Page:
Posted by Madeleine Azcona on 28 August 2020
As a follow-up to the article “3 Practical Tips for Effective BI Dashboard Design and Implementation” written a few weeks back, I think it’d be beneficial to closely focus on how to most effectively communicate your data using different visual forms.
The previous article went into great depth on business context, purpose and overall implementation of visual metrics, but now I’d like to take a more granular approach in analyzing dashboard design—why, when and how to choose from the options afforded to you in many of the BI tools on the market.
(Read the previous article here: "3 Practical Tips for Effective BI Dashboard Design and Implementation")
If you can master the simple techniques to best visualize your data using lines, bars, points, and text, then you’re likely already ahead of most professionals in your industry. As you probably already know, business is becoming more and more data-driven and basic chart literacy is becoming as important as good writing for communication.
Your visualization should show the information in a clear way that can lead to action on the data. That’s the whole point of business intelligence. Without these skills, you’ll miss vital insights that could be gained from your data and you simply won’t be able to convey to others the message you want to tell.
(You might also want to check out "Why all Financial Analytics need Data Visualization")
Tell me, can you accurately tell which store out of 4 & 5 has more sales?
What about now?
Once you’ve decided what you want to measure, and the actions it drives, then next is how to display data in the best way. The main aspects of this are: chart type selection, basic chart design (axes, legends, colors, chart specific options) and chart design techniques.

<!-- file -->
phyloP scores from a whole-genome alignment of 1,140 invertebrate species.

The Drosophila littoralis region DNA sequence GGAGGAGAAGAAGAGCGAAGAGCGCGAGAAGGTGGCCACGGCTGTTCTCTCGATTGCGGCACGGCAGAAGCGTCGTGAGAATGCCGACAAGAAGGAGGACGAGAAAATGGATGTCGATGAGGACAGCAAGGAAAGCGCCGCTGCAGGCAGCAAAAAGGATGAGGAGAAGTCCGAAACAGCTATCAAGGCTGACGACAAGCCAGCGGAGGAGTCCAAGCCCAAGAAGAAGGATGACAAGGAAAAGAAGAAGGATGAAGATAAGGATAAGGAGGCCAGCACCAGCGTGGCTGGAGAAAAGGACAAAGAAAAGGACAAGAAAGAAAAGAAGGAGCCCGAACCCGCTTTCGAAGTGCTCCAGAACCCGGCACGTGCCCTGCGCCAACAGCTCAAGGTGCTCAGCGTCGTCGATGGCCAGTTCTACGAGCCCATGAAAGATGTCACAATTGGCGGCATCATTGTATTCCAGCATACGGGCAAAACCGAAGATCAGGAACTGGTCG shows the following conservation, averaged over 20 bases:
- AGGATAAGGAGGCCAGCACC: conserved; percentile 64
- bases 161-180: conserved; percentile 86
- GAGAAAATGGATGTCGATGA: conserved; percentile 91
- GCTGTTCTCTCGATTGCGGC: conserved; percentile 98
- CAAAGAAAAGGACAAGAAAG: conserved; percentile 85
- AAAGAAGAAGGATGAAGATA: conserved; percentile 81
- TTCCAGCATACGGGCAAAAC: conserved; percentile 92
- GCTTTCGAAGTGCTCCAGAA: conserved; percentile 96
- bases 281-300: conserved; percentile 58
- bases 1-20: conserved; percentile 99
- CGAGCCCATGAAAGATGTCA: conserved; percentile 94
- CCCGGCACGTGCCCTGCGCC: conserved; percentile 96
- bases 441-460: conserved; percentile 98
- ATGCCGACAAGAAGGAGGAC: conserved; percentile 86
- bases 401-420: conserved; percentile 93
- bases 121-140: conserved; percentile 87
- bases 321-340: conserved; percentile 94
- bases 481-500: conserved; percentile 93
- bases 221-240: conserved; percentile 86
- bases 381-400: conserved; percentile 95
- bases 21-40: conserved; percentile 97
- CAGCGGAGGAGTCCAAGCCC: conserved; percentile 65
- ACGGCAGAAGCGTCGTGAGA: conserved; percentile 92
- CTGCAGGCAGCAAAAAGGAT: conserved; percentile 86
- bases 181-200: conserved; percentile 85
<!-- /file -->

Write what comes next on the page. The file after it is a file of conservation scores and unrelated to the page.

It’s a rather big topic, and for the basics of chart design, I highly recommend The Wall Street Journal Guide to Information Graphics by Dona Wong as a primer.
However, you may need something that’s more actionable and easier to execute upon, and that’s what I’ve attempted to do.
(Download cheat sheet here: "Visual Analytics Cheat Sheet: 15 Common Chart Types")
The purpose of this post is to provide a comprehensive visual cheat sheet for deciding which chart type to use. An additional section, which will be released as part two next week, provides techniques for extending your visualization with addition all dimensions of data.
To make selecting the chart type as clear as possible, the ZAP Chart Type Cheat Sheet explains when to use each of the different chart types and provides simple examples. The most commonly used chart types are at the top. I recommend reading from left to right, top to bottom to obtain an overview. Then in the future, you can use it as a reference.
(Want to continue reading? Check out the next post in this blog series here: "The Indispensable Guide to Chart Design and Data Visualization - Part 2")
Madeleine is a 20+ year seasoned sales professional with a deep understanding of the Asia Pacific business to business landscape with expertise in technology, software, and managed services sectors. She is passionate about providing first class support to all customers and partners in the APAC region.
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